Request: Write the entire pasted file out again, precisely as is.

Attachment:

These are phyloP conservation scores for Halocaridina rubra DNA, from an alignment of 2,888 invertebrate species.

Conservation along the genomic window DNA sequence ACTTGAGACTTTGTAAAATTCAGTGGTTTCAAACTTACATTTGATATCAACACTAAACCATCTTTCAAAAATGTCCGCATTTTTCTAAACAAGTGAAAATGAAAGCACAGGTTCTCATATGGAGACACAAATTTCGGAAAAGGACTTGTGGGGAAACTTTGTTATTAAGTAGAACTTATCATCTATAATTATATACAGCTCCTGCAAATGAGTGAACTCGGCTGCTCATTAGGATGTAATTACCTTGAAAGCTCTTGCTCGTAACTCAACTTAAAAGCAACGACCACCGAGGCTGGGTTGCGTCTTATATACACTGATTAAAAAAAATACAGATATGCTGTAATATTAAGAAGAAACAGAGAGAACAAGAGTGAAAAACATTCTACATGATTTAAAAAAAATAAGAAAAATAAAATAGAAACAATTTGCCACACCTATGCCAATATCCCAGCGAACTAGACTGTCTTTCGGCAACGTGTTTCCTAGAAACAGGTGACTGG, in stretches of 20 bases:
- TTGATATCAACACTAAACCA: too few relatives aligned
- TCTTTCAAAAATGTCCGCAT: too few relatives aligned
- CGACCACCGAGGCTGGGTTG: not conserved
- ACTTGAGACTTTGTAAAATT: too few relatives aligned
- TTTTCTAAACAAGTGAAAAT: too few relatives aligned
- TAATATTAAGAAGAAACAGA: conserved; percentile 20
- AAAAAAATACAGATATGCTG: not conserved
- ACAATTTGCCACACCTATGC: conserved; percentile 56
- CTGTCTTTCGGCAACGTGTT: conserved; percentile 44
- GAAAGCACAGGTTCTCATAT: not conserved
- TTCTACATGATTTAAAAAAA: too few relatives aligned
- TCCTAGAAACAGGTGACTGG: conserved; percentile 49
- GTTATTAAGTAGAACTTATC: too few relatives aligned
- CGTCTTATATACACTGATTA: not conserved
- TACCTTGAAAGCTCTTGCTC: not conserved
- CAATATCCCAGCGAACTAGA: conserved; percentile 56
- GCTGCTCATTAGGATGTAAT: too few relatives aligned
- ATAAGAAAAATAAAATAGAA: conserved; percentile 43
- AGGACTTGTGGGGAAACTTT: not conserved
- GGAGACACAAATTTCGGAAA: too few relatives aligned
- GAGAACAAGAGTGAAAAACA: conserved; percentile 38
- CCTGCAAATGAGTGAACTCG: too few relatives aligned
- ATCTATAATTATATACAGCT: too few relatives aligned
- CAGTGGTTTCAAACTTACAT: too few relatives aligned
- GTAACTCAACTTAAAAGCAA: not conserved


These are phyloP conservation scores for Halocaridina rubra DNA, from an alignment of 2,888 invertebrate species.

Conservation along the genomic window DNA sequence ACTTGAGACTTTGTAAAATTCAGTGGTTTCAAACTTACATTTGATATCAACACTAAACCATCTTTCAAAAATGTCCGCATTTTTCTAAACAAGTGAAAATGAAAGCACAGGTTCTCATATGGAGACACAAATTTCGGAAAAGGACTTGTGGGGAAACTTTGTTATTAAGTAGAACTTATCATCTATAATTATATACAGCTCCTGCAAATGAGTGAACTCGGCTGCTCATTAGGATGTAATTACCTTGAAAGCTCTTGCTCGTAACTCAACTTAAAAGCAACGACCACCGAGGCTGGGTTGCGTCTTATATACACTGATTAAAAAAAATACAGATATGCTGTAATATTAAGAAGAAACAGAGAGAACAAGAGTGAAAAACATTCTACATGATTTAAAAAAAATAAGAAAAATAAAATAGAAACAATTTGCCACACCTATGCCAATATCCCAGCGAACTAGACTGTCTTTCGGCAACGTGTTTCCTAGAAACAGGTGACTGG, in stretches of 20 bases:
- TTGATATCAACACTAAACCA: too few relatives aligned
- TCTTTCAAAAATGTCCGCAT: too few relatives aligned
- CGACCACCGAGGCTGGGTTG: not conserved
- ACTTGAGACTTTGTAAAATT: too few relatives aligned
- TTTTCTAAACAAGTGAAAAT: too few relatives aligned
- TAATATTAAGAAGAAACAGA: conserved; percentile 20
- AAAAAAATACAGATATGCTG: not conserved
- ACAATTTGCCACACCTATGC: conserved; percentile 56
- CTGTCTTTCGGCAACGTGTT: conserved; percentile 44
- GAAAGCACAGGTTCTCATAT: not conserved
- TTCTACATGATTTAAAAAAA: too few relatives aligned
- TCCTAGAAACAGGTGACTGG: conserved; percentile 49
- GTTATTAAGTAGAACTTATC: too few relatives aligned
- CGTCTTATATACACTGATTA: not conserved
- TACCTTGAAAGCTCTTGCTC: not conserved
- CAATATCCCAGCGAACTAGA: conserved; percentile 56
- GCTGCTCATTAGGATGTAAT: too few relatives aligned
- ATAAGAAAAATAAAATAGAA: conserved; percentile 43
- AGGACTTGTGGGGAAACTTT: not conserved
- GGAGACACAAATTTCGGAAA: too few relatives aligned
- GAGAACAAGAGTGAAAAACA: conserved; percentile 38
- CCTGCAAATGAGTGAACTCG: too few relatives aligned
- ATCTATAATTATATACAGCT: too few relatives aligned
- CAGTGGTTTCAAACTTACAT: too few relatives aligned
- GTAACTCAACTTAAAAGCAA: not conserved